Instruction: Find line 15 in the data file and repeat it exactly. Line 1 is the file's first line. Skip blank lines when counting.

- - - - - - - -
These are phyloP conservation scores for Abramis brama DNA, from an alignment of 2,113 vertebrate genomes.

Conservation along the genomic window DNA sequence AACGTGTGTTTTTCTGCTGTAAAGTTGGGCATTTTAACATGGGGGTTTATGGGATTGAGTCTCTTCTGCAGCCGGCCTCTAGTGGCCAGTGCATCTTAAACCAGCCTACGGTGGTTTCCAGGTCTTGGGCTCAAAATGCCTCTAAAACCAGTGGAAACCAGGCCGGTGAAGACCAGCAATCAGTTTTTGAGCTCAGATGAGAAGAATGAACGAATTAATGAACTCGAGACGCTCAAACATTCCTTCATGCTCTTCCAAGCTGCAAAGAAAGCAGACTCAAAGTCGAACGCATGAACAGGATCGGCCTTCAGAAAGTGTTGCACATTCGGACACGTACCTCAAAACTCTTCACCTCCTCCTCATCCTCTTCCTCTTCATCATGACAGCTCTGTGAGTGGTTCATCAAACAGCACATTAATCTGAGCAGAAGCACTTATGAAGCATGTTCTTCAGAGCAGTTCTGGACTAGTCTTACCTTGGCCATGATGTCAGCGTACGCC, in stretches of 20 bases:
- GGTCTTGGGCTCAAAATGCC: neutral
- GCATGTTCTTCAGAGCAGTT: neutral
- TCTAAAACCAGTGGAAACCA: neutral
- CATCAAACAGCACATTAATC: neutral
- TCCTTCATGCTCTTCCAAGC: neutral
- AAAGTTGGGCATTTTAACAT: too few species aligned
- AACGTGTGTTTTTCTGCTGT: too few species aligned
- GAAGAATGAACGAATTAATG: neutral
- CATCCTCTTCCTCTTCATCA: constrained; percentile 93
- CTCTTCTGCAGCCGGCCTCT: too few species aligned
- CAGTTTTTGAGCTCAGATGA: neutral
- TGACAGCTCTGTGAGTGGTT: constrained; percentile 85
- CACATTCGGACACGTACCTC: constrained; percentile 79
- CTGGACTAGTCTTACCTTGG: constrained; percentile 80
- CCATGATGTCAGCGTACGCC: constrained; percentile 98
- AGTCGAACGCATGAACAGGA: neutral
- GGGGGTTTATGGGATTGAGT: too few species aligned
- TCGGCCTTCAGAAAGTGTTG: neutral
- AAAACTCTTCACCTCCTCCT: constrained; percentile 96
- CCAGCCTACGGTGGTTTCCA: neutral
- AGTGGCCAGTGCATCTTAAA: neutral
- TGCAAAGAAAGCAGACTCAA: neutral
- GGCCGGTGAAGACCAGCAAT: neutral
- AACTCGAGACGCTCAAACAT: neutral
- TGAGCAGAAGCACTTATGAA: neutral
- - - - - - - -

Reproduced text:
- CACATTCGGACACGTACCTC: constrained; percentile 79